This is a curious article about the makeover of Tulsa Public Schools, where the superintendent is Broadie and former Rhode Island Superintendent Deborah Gist.

Under the previous superintendent, a plan called “Project Schoolhouse” resulted in school closings and consolidations. The leaders persuaded the public to accept these “reforms.” In the background was a management consultant brought in by the Gates Foundation; he had no education experience but understood how to use data analytics to persuade the public to go along with his ideas.

When the fate of Rogers High School was on the table, the superintendent was stunned that people cared whether the school remained open.

About nine years ago, a public meeting in the Rogers High School library was so packed that former Tulsa Public Schools Superintendent Keith Ballard had to shoulder his way to the front.

Alumni drove from out of state to attend. Neighborhood residents, students, parents and community leaders joined.

The outpouring didn’t line up with other measures that showed a waning interest in the school. It made a difference in the reforms being planned.

You couldn’t fit one more person in there. I was stunned to see so many people,” Ballard said. “A person stopped me and said, ‘We want our high school to be great again.’ We did, too. This was an opportunity to hear what people had to say and for us to talk about changes in the high schools.”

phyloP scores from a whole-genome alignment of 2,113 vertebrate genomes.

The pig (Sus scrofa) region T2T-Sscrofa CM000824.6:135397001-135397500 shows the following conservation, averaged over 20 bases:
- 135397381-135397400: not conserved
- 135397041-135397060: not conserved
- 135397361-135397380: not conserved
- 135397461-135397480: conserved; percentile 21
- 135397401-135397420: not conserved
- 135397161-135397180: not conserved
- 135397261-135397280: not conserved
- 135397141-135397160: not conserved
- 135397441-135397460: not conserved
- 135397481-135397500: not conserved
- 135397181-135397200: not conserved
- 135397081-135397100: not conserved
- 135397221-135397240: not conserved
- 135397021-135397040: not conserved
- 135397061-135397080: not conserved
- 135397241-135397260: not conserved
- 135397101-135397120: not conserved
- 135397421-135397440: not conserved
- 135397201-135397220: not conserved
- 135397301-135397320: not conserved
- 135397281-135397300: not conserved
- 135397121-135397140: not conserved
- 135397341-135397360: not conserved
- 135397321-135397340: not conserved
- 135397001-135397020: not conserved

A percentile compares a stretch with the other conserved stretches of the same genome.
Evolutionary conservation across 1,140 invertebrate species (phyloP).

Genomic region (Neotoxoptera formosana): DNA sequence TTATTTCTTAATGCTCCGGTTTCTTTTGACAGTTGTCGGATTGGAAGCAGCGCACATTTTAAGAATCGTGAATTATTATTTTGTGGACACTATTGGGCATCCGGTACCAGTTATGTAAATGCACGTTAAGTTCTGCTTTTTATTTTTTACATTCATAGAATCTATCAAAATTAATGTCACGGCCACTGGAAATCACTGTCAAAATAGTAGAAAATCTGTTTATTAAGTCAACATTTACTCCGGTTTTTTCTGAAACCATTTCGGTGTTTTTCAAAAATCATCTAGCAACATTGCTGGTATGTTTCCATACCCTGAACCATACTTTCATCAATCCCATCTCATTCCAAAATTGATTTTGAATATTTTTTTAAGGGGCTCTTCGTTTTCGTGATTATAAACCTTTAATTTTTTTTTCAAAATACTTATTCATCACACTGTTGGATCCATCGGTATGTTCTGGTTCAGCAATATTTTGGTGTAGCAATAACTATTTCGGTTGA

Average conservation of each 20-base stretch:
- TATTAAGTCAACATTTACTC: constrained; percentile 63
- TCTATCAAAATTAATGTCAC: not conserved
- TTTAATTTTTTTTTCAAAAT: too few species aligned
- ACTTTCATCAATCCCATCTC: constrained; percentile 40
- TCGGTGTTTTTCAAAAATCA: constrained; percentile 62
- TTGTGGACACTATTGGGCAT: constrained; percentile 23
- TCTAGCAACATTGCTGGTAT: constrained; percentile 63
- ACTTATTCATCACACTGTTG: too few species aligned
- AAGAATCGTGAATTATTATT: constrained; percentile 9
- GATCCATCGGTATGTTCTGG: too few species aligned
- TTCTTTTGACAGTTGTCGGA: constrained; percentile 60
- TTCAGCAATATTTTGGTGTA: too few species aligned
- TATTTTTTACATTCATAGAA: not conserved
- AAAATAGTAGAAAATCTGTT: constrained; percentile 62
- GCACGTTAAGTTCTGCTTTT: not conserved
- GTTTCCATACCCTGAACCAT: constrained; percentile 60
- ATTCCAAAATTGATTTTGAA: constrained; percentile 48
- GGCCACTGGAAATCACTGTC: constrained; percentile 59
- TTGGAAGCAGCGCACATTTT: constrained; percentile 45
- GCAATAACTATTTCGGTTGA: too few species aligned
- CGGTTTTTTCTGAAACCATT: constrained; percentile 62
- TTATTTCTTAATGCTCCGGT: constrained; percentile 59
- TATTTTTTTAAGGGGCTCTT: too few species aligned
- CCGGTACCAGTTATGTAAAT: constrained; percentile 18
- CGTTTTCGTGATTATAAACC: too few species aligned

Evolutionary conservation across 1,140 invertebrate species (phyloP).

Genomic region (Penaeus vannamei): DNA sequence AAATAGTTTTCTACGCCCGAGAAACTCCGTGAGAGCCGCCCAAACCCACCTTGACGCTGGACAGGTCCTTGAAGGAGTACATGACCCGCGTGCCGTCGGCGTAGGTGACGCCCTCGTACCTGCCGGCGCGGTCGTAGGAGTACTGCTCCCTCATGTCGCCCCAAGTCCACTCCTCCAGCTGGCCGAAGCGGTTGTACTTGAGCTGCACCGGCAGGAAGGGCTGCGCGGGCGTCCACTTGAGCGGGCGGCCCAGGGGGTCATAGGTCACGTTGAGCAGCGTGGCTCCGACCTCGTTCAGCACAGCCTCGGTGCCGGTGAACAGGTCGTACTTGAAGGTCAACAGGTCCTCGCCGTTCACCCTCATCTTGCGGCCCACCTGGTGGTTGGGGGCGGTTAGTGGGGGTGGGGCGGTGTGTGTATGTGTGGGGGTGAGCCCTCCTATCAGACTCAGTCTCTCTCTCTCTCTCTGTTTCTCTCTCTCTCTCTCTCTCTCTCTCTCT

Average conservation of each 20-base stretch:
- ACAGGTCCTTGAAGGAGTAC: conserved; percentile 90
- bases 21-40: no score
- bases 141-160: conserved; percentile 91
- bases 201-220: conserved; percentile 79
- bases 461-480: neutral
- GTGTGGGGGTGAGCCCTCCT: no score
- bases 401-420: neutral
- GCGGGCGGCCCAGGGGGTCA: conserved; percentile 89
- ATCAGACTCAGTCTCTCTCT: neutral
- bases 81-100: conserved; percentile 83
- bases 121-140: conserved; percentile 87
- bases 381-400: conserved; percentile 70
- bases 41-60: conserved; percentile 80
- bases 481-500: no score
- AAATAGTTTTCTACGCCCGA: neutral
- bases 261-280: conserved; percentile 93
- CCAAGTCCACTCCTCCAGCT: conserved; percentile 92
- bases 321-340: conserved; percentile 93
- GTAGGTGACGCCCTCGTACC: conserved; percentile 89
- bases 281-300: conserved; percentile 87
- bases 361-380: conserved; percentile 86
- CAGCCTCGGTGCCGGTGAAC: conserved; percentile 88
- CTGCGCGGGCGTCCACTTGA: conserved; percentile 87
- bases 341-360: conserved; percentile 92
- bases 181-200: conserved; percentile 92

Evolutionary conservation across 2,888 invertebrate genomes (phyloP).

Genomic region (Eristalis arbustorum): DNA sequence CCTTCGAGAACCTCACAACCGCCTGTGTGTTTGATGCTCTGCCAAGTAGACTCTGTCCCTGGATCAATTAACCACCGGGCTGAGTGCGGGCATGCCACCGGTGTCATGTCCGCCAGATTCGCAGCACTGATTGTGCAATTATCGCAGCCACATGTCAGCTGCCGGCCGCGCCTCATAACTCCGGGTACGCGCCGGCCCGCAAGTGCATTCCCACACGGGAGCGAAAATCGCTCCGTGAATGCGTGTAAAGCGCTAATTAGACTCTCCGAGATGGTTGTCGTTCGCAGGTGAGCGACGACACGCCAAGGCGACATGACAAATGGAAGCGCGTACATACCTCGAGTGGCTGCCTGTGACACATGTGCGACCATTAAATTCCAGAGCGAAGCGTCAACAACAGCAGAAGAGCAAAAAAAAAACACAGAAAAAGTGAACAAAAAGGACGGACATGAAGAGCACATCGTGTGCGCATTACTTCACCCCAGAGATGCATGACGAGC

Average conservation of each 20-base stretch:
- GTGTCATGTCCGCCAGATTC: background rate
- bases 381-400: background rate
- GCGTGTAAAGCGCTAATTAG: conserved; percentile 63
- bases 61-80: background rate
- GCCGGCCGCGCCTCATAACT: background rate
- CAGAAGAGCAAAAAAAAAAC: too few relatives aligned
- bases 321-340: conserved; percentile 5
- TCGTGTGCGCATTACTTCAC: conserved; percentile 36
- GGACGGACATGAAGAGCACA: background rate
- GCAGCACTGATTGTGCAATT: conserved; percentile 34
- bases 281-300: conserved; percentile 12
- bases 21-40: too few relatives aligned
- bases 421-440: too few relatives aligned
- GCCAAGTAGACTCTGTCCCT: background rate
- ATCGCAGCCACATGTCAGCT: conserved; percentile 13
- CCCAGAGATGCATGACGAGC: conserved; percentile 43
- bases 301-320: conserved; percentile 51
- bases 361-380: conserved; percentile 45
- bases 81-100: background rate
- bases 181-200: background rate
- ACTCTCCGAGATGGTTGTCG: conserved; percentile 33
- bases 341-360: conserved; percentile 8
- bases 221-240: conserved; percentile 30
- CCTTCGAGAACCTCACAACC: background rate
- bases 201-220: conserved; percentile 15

That was just one evening in a year of developing the last TPS district-wide reform, known as Project Schoolhouse.

A similar process is beginning. TPS will be cutting $20 million from its budget in the next school year. School leaders say this is a chance for the public to shape how TPS serves students moving forward.

This is a massive undertaking in a short amount of time. The board is expected to approved a modified budget by Dec. 16.

So the next job is to persuade the public that a budget cut of $20 million will make the public schools great again.

Oklahoma is notorious for tax cuts for corporations and the fossil fuel industry and underfunded public schools.